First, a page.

Mentions of Patrick O'Brian's historical novels about Jack Aubrey and Stephen Maturin entered my awareness through an astonishing variety of venues—from the online Rec Arts Science Fiction newsgroup to my mother-in-law's dining table.
I read the beginning of Reverse of the Medal in a bookstore once, but there was too much a feeling of in medias res to engage me. In subsequent discussions readers repeatedly insisted that one must begin with the first volume, Master and Commander.
Okay, I thought. I'll save them until summer. A few days after school has let out, and I'm still so tired I can't quite face the pile of work I've put off for months to be dealt with during summer, I borrow the first five from my mother-in-law, sit down…and a couple hours later, I'm hooked. By the third book, specifically the Dil chapter, I'm reading with white heat intensity. I can't do anything but read, and I have to have them all.
What made them work so well? First, O'Brian's series is not twenty episodic novels. They are all one story, a roman fleuve composed of intersecting arcs. By ignoring the episodic form of novels (that is, each with an introductory sort of beginning, rising action that leads to a climax, followed by resolution), O'Brian was free to carry arcs through two and three and sometimes four books, so the reader never knows what to expect.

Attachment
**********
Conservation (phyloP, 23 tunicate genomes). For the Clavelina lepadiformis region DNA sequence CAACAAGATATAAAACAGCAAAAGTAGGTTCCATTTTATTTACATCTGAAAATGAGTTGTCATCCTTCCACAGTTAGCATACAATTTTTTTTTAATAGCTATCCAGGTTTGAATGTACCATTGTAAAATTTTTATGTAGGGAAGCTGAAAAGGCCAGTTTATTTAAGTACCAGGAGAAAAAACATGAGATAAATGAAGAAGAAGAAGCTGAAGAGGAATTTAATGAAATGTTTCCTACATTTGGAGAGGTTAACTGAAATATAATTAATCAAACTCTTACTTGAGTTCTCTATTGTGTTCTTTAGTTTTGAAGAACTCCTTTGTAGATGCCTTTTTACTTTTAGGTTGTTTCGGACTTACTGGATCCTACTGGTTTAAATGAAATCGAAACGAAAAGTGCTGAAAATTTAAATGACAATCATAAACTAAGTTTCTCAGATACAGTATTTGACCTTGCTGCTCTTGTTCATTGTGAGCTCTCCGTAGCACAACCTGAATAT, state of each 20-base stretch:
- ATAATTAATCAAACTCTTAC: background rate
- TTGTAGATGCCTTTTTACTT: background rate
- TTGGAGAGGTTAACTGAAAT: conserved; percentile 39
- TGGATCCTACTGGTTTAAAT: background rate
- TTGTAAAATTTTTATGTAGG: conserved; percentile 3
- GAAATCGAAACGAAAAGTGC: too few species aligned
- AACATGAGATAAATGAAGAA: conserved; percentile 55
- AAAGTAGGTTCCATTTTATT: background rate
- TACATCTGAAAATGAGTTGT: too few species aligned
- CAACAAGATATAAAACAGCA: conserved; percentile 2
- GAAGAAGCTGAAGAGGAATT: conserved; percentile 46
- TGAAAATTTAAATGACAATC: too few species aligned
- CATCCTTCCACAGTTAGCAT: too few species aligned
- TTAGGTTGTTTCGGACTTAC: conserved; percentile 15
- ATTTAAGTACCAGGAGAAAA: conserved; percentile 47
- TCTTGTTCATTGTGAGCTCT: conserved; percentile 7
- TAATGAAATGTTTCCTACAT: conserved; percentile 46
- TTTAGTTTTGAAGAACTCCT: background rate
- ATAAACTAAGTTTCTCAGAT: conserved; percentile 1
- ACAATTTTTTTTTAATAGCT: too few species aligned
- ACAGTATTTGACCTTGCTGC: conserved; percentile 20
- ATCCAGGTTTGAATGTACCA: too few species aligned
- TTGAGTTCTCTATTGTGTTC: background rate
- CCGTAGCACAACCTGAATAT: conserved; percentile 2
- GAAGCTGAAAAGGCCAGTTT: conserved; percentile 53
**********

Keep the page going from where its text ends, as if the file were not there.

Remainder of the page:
The second thing that made them work so well for me was their good nature. Though there are sharp, dark moments, and O'Brian's heroes are complex, they are also humane. Aubrey's vessels are basically happy ships— the community shaped by the wooden frame contains people who, when given the opportunity, will choose to do the moral thing.
Third: the period detail. Tolkien discusses in his essay "On Fairy Stories" how crucial inner consistency is for the creation of a secondary universe. O'Brian knows the early 19th Century. He has not taken his information from a single source or small set of secondary sources, often (in so many historical novels) so recognizable as to reduce the story to a blurred xerox. He knows the period so well that one can return to period works and experience that frisson of familiarity with concepts and phrases that might once have seemed alien—like in Smollett's Roderick Random and Marryat's clever but sometimes strange sea-going yarns, written while he was actually a post-captain, in the 1820s and 1830s. By clever use of point-of-view, O'Brian first lets the reader imaginatively experience what a ship is like inside, from the crowded conditions to the smells and bells. Then he takes us into action—introducing us to a vastly different set of rules, etiquette, and paradigm largely unperceived by landsmen.